Diet & Disease Prevention
The organizational and intellectual infrastructure of the Bindley Bioscience Center provides a versatile platform for the systematic investigation of numerous dietary, disease and health related issues, including osteoporosis, cancer, cardiovascular disease, diabetes, obesity and inflammation. It also provides a stimulating environment for a dynamic and broad range of faculty to translate novel ideas into focus-driven discoveries in the diet, disease and health arena. With further development, this capacity will be scalable, allowing for rapid growth into priority areas as opportunities arise.
Molecular Biomarker Research
The complexity of both the chemical composition of foods and the body's molecular and physiological response to diet creates discovery challenges. The dynamic response and interaction of an organism's genome with its transcriptome, proteome, metabolome and ionome defines how a living system functions and progresses towards health or disease. Unraveling these interconnections and applying them to the prevention of disease and promotion of health is one of the great challenges in modern medical science.
Identification of disease and diet associated composite molecular biomarkers will facilitate identification of new molecular targets for development of novel therapeutic agents to address diet-related chronic diseases. In combination with emerging bio-chip technologies, such composite biomarkers for diet and health will also revolutionize the "wellness" economic sector. Biomarker technologies for identification of early signs of chronic disease, along with foods for its prevention, will allow prevention to become a commercially viable sector of the health industries.
Such readily available biomarkers for health and healthful foods will also drive the new and emerging sector of personalized health care. These drivers will promote the development of value-added agricultural crops and foods around the concept of prevention rather than cure. Such activities will engage and benefit the agricultural, food, pharmaceutical and health related economic sectors regionally, nationally and internationally.
The interdisciplinary research focus of Diet & Disease Prevention is designed to address the clearly articulated problem of reducing the epidemic of diet-related chronic disease in the United States through the application of Systems Biology. The system necessary to implement this focused effort requires a transdisciplinary team drawn from across the Purdue academic units and within Discovery Park, including researchers from Plant and Animal Sciences, Agriculture, Food Science and Nutrition, Comparative Medicine, Clinical Sciences, Pharmacy, Instrumentation Sciences, Computation and Information Processes, Library Sciences, Communications and Engineering. Such broad expertise is coalesced around four core programmatic areas:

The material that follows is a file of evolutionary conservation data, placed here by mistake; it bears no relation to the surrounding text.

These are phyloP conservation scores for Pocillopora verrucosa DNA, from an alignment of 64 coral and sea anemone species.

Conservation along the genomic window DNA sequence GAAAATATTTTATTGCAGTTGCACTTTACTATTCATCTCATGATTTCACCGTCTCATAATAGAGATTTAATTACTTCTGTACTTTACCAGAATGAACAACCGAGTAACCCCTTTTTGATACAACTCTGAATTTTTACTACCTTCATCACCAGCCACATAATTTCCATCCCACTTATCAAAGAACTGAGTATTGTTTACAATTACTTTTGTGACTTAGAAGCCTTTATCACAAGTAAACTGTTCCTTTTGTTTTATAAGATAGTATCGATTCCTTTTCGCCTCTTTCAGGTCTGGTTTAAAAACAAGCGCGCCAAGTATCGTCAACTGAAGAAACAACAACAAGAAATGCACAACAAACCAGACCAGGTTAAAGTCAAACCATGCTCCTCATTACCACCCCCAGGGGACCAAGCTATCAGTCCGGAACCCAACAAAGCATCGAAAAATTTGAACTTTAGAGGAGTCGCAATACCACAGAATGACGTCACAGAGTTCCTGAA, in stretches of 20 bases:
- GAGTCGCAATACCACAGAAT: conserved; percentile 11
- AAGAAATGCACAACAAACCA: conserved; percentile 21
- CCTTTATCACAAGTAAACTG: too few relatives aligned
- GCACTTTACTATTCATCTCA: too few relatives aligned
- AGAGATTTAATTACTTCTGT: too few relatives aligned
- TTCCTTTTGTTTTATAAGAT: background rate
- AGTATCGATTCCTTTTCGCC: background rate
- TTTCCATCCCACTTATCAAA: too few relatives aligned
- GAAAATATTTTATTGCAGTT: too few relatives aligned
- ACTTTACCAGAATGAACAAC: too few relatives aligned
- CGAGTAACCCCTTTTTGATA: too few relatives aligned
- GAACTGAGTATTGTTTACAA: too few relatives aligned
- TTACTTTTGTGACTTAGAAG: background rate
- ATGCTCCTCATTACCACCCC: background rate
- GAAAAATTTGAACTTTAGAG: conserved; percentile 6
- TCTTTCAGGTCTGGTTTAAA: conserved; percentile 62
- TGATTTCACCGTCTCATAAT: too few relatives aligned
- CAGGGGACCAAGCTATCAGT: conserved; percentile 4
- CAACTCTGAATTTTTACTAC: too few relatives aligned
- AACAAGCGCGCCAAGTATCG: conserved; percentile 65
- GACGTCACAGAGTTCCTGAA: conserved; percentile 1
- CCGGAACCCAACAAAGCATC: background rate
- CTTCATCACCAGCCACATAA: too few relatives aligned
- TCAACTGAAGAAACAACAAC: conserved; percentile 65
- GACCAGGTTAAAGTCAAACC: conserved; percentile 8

Each functionality is laterally integrated and, as a working whole, will deliver Systems Biology knowledge on the interconnections of diet, disease and health.
The first three programmatic themes are closely affiliated, and a high level of lateral integration is required to deliver quality Systems Biology data. Such integration is achieved by the involvement of multiple faculty with interlocking interests, from disciplines spanning all three themes, including Department of Food Science, Department of Horticulture, Department of Foods and Nutrition, Department of Animal Sciences, Department of Veterinary Clinical Sciences.
Knowledge from these four programmmatic areas is iteratively fed back into the discovery and learning process. Furthermore, this environment acts as an engagement portal for the dissemination of knowledge to a broader community of students, educators, researchers and entrepreneurs.
Diet & Disease Executive Management Committee
The Diet & Disease Executive Management Committee provides the strategic vision, leadership and coordination of the development of the integrated biological, analytical and cyber infrastructure. Members include:
David E. SaltProfessor, Department of Horticulture and Landscape Architecture
Scientific Director for Genomics, Bindley Bioscience Center.
James FleetAssociate Professor, Department of Foods and Nutrition.
Michael GribskovProfessor, Department of Biological Sciences.
Joe PeknyProfessor, Department of Chemical Engineering
Director of e-Enterprise Center
James MullinsDean and Professor of Libraries.
A diverse team of faculty with overlapping interests is involved with the Diet & Disease research area.
Department of Computer Graphics Technology
Department of Communications
Department of Biological Sciences
Research That Affects Us All
Interdisciplinary life sciences and engineering researchers collaborate to explore new technologies and scientific knowledge that impact the broad boundaries of plant, animal, and human diseases.
- Center for Analytical Instrumentation Development (CAID)
- Center for Global Research and Intervention in Infectious Diseases (C-GRIID)
- Clinical Proteomic Technologies for Cancer (CPTC)
- Indiana Clinical and Translational Science Institute (Indiana CTSI)
- Center for Direct Catalytic Conversion of Biomass to Biofuels (C3Bio)
- 6SepDetailsBindley Industry Town Hall- Save The Date
September 6 @ 8:00 AM - 5:00 PM Burton D. Morgan Center for Entrepreneurship
Bindley Bioscience Center
1203 W. State Street
West Lafayette, IN 47907-2057
- Phone: 765.496.6147